Letting Go Financially

Your Money

With Cherryl Hanson-Simpson

Thursday, May 29, 2014

Last week we looked at the value of exhibiting patience when making important financial decisions. You need to be prudent with your spending and debt choices, and you should give yourself enough time to get the best results from your efforts in saving, investing and creating wealth.

While it's advisable to stay on course with your financial goals and allow time to work in your favour, there are instances when you actually need to move quickly to get rid of unhealthy money habits or reverse unwise decisions you may have made.

When you commit to a specific financial route, you may not be certain if you should hold on because you made the right choice, or if your results indicate that you should change direction. Let's look at some situations in which it's time to cut loose and 'wheel and come again,' as we say in Jamaica.

Liquidate your assets

On many occasions, I have seen persons find themselves in a financial bind because they acquired a possession, such as a car or home, with borrowed funds. Suddenly, they realise that they are no longer able to pay for basic expenses, and they have to resort to more debt to make ends meet.

Although you might be gaining an asset that can benefit you personally, you have to be careful not to overextend yourself financially if you choose to borrow to purchase it. Ensure first that your budget can cover the loan repayments and other associated costs, as well as your regular bills.

If your budget is already out of kilter because you borrowed unwisely, you may have to make the tough decision to let go of the possession in order to pay off the debt. Another option is to work on earning extra income in your spare time so that you can afford the loan repayments.

Divest your investment

When making an investment, it's important for you to be very clear about what you hope to gain from the venture before you commit your funds. Do you want your investment to earn a steady income for you, should it grow in value over time, or do you want to buy and sell it for quick profit?

One way to determine when to let go of an investment is when it no longer meets your investing objectives. For example, if you bought stocks to receive dividend income and the company changed its policy to stop issuing dividends, you may decide to sell your holdings and look for other options.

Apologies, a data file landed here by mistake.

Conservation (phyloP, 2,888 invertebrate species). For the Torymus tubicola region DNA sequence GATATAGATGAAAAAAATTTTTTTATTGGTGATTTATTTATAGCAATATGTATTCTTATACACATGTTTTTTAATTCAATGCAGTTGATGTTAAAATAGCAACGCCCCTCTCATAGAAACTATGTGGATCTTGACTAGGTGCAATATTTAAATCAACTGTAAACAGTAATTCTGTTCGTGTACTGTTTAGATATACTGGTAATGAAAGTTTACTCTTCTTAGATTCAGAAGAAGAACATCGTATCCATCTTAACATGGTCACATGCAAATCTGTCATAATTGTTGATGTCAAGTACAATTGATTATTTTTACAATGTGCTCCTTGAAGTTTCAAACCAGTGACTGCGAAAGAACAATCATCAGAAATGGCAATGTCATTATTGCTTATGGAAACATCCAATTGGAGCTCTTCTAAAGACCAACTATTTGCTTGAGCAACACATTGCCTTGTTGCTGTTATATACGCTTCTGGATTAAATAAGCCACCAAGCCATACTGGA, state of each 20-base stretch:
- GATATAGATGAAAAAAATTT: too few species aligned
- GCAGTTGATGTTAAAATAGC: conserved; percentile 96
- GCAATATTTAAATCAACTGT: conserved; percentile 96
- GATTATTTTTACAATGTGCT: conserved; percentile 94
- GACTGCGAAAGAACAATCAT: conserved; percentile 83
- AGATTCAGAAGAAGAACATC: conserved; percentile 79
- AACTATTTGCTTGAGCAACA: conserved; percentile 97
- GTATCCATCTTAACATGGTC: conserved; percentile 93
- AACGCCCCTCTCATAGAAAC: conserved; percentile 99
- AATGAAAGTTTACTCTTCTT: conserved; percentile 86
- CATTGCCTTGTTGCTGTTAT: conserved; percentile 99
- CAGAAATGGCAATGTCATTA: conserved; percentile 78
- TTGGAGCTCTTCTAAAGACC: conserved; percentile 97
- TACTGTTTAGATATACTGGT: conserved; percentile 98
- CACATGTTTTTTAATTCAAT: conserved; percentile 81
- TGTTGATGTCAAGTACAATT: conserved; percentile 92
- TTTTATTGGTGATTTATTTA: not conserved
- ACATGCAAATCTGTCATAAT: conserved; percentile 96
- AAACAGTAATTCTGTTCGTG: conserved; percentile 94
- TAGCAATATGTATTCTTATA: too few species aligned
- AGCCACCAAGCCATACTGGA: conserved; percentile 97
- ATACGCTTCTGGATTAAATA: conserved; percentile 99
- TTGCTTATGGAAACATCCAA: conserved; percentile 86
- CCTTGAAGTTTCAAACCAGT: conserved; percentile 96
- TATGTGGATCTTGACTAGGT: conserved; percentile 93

All investments come with some level of risk, and fluctuating values and lower-than-expected returns are not necessarily reasons to sell an asset. However, with the help of your financial advisor, you should establish some parameters that will guide you when it's time to divest a losing investment.

Close your business

If you're in business, you need to be relentless in finding solutions to the myriad challenges that will come your way, but sometimes you may be better off winding down your operations. One reason to let go is when your business idea was ill-advised and lacked proper due diligence in the first place.

Even great business concepts can be critically malnourished if there is insufficient capital to last through the difficult early years. If your venture simply cannot generate the level of sales that will allow it to pay its bills and create wealth for you, then you may need to look at other income options.

Many wealthy tycoons will reveal that they experienced multiple business failures before hitting on the right formula. Letting go of a terminally ill enterprise does not indicate that you lack fortitude; instead it may release you to discover the business venture that will succeed for you.

Release your goals

Perseverance is a must if you want to attain your long-term financial objectives, as you need to keep forging ahead until you realise your goals. Quitting is not an option, except when you recognise that the route you're currently traversing is no longer taking you where you want to go.

Let's say that you always dreamed of becoming a doctor, but midway through internship you admit that your heart is not in the medical field. Should you ignore your feelings and continue in a profession you don't like? Letting go could allow you to seek career counselling and find the right vocation for you.

There's no shame in letting go of a financial idea or endeavour that just isn't working for you any more.

Just be honest in assessing what you really want to achieve at this point in your life, and create a new plan of action that will take you along the pathway to accomplishing your dreams.

Cherryl is a money coach, business mentor and founder of Financially S.M.A.R.T. Services. Her upcoming book, "The 3 Ms of Money" will reveal all the secrets she learned about financial success. Read more on money and business matters at financiallysmartadvice.com and entrepreneursinjamaica.com. Email comments to cherryl@financiallysmartonline.com.




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